If one looks at the global trend, it would be found that generally top-ranked universities open small centres and not full-fledged campuses in foreign countries.
Another supporting argument that has been given in favour is that this move will help Indian students get foreign education at an Indian price. Additionally, it will help those Indian students who are unable to go abroad due to financial constraints. The above reasoning is based on the assumption that fee charged by these universities will be lower in local campuses.
This assumption might not hold because tuition fees are likely to match their parent institution. Other expenses might be lower but the overall cost of education in these foreign universities will be significantly higher than their Indian counterparts. Moreover, this might also lead to Indian institutions increasing their fee to match the standards of foreign universities.
Some experts are of the opinion that, by having foreign universities in India we will be able to reduce the number of Indian students going abroad. In India, we have over Rs 2.1 crore annual enrollment in higher education and around 2 lakhs go abroad for pursuing higher studies. This is not a very high percentage and students studying abroad not only add to our intellectual capital but in some way represent India in a global community. India’s higher education system is the world’s third largest but it only educates around 12 per cent of the age group. China educates around 27 per cent.
What we have to ensure is to increase the annual enrollment rate in higher education and that will not happen by having foreign universities with a high fee. Relying on foreign players is not the ideal way of achieving self-reliance.
Only, a clear vision of the government and continuous investment over a long period of time can help our educational system to mature and be capable of fulfilling the needs of a nation. Currently, we spend about 3 per cent of our GDP on the education sector, which is not enough for a nation with 50 per cent of its population below the age of 25 years.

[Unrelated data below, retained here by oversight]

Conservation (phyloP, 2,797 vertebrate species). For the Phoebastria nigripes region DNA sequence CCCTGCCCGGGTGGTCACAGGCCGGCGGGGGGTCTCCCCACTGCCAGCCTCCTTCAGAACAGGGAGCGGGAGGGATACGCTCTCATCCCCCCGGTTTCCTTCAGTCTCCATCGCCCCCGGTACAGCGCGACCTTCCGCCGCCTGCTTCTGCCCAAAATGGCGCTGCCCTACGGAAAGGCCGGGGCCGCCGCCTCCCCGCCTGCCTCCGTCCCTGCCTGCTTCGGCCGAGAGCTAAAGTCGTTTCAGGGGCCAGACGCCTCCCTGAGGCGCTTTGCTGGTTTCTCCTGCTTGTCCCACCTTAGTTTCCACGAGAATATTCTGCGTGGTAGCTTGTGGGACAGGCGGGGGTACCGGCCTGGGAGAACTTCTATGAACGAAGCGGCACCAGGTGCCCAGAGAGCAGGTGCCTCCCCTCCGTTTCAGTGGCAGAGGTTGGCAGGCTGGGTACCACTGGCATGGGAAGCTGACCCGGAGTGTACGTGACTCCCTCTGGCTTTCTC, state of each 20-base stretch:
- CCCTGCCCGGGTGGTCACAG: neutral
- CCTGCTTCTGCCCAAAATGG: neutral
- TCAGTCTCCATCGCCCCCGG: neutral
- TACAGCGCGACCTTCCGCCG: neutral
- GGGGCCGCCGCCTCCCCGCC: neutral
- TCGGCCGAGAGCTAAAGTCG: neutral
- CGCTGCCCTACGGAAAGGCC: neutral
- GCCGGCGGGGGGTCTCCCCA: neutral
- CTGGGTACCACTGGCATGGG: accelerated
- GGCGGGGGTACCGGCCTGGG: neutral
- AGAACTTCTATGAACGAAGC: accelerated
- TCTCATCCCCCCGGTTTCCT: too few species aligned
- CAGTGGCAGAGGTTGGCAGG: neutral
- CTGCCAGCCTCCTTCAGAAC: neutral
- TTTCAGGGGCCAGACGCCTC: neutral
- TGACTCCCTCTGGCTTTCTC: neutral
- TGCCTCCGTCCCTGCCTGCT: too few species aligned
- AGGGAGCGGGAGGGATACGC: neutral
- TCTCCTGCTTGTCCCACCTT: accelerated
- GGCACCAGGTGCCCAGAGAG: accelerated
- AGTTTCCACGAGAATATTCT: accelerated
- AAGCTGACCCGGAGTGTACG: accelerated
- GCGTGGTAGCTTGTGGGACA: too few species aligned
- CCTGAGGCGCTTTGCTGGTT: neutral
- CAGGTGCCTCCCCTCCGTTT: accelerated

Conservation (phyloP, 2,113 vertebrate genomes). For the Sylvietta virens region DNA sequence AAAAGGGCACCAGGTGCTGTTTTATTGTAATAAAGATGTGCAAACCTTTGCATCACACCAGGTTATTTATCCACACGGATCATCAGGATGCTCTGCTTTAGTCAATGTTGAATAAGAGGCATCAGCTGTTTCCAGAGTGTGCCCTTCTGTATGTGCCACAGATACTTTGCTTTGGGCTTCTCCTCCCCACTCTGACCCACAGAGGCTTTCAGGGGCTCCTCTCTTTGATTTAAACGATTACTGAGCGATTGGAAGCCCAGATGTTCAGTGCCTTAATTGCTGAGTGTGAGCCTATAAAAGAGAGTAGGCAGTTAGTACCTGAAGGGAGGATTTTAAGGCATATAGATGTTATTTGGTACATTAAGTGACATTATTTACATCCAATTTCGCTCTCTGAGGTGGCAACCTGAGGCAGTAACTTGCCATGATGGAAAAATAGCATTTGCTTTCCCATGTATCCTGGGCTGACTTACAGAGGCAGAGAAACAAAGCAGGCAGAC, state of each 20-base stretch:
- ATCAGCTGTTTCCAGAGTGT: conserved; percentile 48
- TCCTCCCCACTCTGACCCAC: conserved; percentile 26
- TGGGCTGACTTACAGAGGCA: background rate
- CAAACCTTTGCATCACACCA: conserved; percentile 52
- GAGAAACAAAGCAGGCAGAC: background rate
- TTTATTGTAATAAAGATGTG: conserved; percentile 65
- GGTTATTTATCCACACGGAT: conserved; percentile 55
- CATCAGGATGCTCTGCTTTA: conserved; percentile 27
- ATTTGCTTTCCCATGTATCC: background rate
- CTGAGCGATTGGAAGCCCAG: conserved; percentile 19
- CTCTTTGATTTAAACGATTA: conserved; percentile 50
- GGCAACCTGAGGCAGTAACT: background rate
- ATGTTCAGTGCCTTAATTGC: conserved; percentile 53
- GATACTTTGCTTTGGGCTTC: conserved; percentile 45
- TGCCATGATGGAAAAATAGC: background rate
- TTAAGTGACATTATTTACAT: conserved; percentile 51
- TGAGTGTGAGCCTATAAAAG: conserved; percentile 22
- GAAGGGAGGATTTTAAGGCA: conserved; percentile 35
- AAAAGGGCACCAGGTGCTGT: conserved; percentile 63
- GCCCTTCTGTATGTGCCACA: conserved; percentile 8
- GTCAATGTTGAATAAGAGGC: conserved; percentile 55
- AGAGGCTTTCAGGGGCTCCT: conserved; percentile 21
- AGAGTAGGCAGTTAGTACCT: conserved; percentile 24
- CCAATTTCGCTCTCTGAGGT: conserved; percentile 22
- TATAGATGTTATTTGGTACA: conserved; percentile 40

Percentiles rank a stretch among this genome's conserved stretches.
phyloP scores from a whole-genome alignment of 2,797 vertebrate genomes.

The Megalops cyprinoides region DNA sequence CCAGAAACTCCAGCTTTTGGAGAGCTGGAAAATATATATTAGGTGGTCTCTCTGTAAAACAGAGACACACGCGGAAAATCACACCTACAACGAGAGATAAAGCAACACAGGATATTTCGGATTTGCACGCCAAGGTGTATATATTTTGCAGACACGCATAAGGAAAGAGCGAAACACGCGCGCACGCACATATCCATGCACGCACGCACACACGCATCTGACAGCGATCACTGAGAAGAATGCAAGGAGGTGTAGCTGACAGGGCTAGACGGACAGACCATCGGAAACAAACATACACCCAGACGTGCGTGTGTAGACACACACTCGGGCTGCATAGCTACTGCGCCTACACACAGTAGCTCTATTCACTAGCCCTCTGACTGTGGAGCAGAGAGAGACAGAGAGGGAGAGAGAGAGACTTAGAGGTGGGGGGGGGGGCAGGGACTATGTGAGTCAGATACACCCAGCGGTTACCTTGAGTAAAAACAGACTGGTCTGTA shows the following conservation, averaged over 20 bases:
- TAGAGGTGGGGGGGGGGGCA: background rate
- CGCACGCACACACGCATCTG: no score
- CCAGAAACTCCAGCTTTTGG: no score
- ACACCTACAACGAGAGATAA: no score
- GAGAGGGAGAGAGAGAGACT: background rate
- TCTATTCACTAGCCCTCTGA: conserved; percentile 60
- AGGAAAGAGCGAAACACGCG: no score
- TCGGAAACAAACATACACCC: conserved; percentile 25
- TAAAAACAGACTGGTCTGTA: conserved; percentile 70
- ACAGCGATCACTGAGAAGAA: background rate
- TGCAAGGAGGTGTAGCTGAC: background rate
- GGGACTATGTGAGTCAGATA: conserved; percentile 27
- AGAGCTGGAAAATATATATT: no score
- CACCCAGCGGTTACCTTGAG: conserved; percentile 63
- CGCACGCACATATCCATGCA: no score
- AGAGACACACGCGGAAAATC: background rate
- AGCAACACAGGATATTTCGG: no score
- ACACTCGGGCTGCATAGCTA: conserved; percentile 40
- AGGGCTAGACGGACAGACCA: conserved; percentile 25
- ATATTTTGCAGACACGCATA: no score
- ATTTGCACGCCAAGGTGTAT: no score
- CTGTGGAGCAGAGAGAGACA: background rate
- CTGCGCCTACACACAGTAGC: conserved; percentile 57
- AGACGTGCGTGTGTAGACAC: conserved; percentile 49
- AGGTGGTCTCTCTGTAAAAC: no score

Having a mature higher education system has its own benefits and many nations in the world such as the USA, the UK and Australia are reaping those benefits. They attract a significant number of students from countries all over the world. This not only brings foreign money but also adds to their diversity which has its own intangible benefits for a country.
Ancient India was renowned as a centre of higher learning and we must aim to regain that status. This will only happen when our central and state governments increase their spending on quality higher education.
Today’s requirement is not for foreign universities but upgrade of existing universities which are able to compete with foreign universities. There is no doubt that there is a huge demand and supply gap in our higher education system. Inviting foreign universities to fill this gap seems attractive, but what stops us from building our higher education system indigenously? The Indian education system should not be degree-driven, instead it must be dividend-driven.
The author is professor of finance, XLRI, Jamshedpur.